In the ten years until his death in Japan, Jianzhen not only propagated the Buddhist faith among the aristocracy, but also served as an important conductor of Chinese culture. Many of his Chinese disciples and travel companions were eminent architects and sculptors who introduced Chinese religious sculpture to the Japanese. Jianzhen's visit to Japan added new elements into Japanese culture and promoted the Sino-Japan cultural exchange. Jianzhen introduced the advanced technology and culture of the Great Chinese Tang Dynasty to Japan. In the field of Arts, he introduced Chinese Calligraphy and sculptures. He also introduced Traditional Chinese Medical Science to Japan and is regarded as the founder of Japanese pharmaceutics.

Jianzhen died on the 6th day of the 6th month of 763. He was posthumously called the Great Teacher Kakai, or the Great Teacher Who Crossed the Sea. His biography, The Life of the Great Priest of Tang China Who Journeyed to the East, was written in 779 by Omi no Mifune, a scholar and court official.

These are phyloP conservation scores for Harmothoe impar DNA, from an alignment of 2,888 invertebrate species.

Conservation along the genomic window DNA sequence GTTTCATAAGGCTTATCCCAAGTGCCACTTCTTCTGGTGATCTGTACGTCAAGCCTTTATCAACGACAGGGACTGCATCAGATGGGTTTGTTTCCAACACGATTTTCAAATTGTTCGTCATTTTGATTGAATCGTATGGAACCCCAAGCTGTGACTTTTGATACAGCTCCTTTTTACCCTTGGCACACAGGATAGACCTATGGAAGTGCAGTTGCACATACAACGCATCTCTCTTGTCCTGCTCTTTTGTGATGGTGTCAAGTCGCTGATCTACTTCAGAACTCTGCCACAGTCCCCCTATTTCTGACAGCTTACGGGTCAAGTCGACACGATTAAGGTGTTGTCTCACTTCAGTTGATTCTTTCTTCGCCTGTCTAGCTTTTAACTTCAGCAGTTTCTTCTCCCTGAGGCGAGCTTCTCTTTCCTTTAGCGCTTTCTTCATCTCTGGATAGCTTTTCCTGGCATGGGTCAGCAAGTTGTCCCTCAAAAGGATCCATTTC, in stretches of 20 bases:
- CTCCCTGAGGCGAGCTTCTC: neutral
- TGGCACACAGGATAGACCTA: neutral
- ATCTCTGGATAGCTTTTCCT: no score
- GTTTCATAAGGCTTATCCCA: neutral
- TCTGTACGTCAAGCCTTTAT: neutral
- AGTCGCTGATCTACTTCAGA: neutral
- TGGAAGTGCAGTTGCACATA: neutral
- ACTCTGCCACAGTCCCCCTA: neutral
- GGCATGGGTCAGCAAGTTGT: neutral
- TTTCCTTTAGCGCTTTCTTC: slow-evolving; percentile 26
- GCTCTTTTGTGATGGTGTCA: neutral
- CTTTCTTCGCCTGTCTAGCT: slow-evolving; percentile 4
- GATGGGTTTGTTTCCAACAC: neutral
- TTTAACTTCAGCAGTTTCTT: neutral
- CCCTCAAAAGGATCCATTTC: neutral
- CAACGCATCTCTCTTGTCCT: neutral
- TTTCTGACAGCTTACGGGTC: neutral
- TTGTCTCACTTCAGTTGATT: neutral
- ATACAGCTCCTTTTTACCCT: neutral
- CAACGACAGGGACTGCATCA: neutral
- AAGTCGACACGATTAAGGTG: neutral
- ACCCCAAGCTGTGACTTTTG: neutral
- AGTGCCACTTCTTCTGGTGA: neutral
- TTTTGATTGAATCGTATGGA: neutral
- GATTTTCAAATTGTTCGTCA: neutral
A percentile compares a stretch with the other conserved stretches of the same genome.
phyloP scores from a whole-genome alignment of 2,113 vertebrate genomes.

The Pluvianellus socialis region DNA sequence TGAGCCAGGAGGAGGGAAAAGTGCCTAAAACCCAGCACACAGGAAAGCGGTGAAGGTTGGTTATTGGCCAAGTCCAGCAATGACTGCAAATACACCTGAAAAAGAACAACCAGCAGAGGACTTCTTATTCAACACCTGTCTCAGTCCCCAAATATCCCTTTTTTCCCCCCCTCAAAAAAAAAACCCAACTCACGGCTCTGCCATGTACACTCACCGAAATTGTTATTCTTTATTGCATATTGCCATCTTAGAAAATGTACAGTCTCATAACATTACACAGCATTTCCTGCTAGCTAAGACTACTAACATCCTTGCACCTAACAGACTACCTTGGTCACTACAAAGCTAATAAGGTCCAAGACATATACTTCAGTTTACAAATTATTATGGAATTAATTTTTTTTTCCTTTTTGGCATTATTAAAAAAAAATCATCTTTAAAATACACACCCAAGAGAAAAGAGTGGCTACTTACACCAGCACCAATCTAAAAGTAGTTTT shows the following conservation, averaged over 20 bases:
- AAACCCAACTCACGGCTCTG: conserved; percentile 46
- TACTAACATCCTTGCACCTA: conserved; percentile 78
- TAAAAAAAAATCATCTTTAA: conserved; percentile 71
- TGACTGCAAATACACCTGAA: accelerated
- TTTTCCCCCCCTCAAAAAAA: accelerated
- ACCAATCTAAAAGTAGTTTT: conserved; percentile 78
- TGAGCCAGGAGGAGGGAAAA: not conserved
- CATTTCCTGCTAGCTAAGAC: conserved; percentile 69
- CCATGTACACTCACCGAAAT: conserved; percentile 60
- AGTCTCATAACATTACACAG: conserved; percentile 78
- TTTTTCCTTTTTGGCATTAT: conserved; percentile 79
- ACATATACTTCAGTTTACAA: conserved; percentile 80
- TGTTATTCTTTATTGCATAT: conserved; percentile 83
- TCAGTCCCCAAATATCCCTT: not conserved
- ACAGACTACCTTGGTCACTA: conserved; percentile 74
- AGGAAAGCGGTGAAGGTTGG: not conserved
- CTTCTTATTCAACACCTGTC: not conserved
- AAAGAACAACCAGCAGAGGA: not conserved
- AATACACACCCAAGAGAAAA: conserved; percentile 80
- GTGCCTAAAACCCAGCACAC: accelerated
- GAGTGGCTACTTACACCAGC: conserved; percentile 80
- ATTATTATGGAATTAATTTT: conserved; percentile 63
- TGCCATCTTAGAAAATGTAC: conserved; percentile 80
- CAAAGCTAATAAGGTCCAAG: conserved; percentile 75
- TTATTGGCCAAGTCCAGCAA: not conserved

A dry-lacquer statue of him made shortly after his death can still be seen at Tōshōdai-ji. Recognized as one of the greatest of its type, the statue was temporarily brought to Jianzhen's original temple in Yangzhou in 1980 as part of a friendship exchange between Japan and China.

The temple of Daming in Yangzhou was built in 1974 the Jianzhen Memorial Hall, modeled after the main hall of the Toshodai Temple in Nara. A cedar wood statue of the famous Master stands in the hall. There are still religious and cultural exchanges between Nara and Yangzhou.

In May 2010, the Taiwanese Buddhist organization Tzu Chi organized and produced an animated drama on Jianzhen's life and journey to Japan.